Friday, May 16, 2008

What's the Word For There Not Being a Word For Something?

The book I wish I had alongside my dictionary, my thesaurus, my dictionary of etymology, and so forth, would be this: a book that lets you look up words that parallel other words. An Ariadne, to lead you out of the labyrinth of ... oh, screw the metaphor.

For example, to render a particular sentence pleasingly parallel, I just now needed a word that means "to make taller" -- a word that is to height as "widen" is to width. The word "heighten" doesn't fit; it means to raise something higher, not to make something taller, and anyway it's mostly used figuratively. Nor is "grow" quite le mot juste, since it doesn't refer to tallness specifically. The word I want is "tallen," only there's no such word. (I ended up writing "grow vertically" -- ick.) To add insult to injury, there are at least two similar words for "widen" -- the other being "broaden" -- and no "tallen" at all(en).

So I want a book that, when I looked up "widen," would tell me the corresponding word for tallness -- or at least reassure me that no such word exists, so I could stop wasting my time looking for one and skip to the step where I either coin it or struggle on without. Alternatively, or in addition, if I looked up "tallen," it would tell me that that's not a word, but the word you want is ... well, whatever it is.

A thesaurus sometimes solves these problems, if you happen to think of the right related word to look up, but not always. In this case, I tried thesaurizing (is that a word?) words such as "expand," "grow," and "extend," until I gave up. Was I insufficiently creative in seeking synonyms? Not in a properly lateral frame of mind? Or does the word I'm looking for simply not exist? No thesaurus can tell me.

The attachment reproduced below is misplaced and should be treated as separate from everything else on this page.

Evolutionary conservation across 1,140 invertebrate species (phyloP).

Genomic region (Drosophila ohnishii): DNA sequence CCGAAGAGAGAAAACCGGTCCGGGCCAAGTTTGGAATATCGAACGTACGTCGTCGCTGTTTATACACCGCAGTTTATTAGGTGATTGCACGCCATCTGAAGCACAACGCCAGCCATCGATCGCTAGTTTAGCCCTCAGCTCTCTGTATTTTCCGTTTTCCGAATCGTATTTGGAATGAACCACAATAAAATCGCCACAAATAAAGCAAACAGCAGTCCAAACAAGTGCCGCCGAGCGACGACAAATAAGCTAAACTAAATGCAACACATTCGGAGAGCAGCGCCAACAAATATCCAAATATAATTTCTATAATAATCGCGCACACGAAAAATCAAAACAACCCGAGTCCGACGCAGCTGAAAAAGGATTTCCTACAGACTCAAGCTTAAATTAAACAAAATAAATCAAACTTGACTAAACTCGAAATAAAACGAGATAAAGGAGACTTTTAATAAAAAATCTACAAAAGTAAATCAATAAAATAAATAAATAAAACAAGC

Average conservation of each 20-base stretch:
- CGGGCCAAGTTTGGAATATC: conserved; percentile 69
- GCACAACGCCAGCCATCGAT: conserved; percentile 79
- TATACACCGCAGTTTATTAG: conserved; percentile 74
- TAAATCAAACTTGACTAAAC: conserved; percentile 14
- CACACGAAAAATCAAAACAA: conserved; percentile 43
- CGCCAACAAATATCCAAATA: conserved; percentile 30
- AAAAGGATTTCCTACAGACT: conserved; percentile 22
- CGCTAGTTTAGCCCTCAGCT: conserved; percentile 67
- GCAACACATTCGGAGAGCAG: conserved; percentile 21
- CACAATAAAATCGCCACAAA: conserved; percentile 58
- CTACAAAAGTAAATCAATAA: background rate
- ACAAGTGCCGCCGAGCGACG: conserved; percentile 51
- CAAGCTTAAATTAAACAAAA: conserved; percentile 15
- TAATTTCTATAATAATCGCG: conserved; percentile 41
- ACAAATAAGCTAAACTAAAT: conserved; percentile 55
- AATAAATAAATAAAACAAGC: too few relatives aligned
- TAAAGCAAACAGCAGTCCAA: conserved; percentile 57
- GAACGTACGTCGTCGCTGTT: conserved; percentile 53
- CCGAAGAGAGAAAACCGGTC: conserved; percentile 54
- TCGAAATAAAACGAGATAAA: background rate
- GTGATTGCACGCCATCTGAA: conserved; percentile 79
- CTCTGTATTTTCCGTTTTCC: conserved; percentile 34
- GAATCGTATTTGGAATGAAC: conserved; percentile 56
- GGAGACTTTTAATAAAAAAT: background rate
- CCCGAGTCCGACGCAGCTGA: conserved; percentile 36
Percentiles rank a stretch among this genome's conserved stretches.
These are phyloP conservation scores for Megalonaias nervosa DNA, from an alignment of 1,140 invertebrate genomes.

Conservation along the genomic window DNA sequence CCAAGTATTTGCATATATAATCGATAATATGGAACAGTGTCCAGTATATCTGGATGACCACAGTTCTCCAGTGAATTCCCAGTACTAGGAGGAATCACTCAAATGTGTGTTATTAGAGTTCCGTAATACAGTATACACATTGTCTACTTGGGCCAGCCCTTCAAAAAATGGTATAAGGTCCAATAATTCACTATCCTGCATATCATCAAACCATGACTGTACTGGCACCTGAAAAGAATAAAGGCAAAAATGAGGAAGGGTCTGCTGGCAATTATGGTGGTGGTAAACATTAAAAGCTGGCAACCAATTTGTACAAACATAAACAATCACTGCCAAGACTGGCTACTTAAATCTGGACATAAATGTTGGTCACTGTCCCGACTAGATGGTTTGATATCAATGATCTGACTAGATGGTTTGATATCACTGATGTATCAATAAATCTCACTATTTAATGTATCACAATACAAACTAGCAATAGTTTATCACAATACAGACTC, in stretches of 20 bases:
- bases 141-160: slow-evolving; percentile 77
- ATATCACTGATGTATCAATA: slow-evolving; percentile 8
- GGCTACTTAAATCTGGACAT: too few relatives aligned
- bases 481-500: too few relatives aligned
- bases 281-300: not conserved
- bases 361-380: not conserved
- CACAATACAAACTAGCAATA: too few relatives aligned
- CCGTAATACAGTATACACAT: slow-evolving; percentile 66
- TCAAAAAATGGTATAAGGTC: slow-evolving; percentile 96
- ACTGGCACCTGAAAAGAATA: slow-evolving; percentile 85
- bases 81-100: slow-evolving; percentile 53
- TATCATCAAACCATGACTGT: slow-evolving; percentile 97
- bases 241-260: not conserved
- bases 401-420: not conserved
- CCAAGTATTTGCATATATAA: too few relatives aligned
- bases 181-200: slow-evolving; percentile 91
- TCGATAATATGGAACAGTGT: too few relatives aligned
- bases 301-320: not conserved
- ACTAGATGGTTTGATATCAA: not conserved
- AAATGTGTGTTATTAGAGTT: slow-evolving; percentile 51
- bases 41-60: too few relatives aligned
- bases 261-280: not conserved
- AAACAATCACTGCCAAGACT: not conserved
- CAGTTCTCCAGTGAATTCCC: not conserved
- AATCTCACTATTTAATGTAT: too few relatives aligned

While it's a snap to find books of obscure words, they're invariably mere entertainment for logophiles and sesquipedalians; I don't find the kind of serious reference work I want. Maybe this is because the kind of people who might write one can't take the word "tallen" seriously enough to invest the effort. Occasionally, in specific cases (such as this one, which I ran into recently), good old Google can scratch your itch. Or you might find relief in a reverse dictionary. (Look under "r," har har.) Other times, you're just doomed to wallow in ... um ... what's the word I'm looking for?

1 comment:

  1. Though this isn't a collective term, it's one used up to the late 17th-century with some regularity when referring to nieces and nephews:

    sister-son; sister-daughter
    brother-son, brother-daughter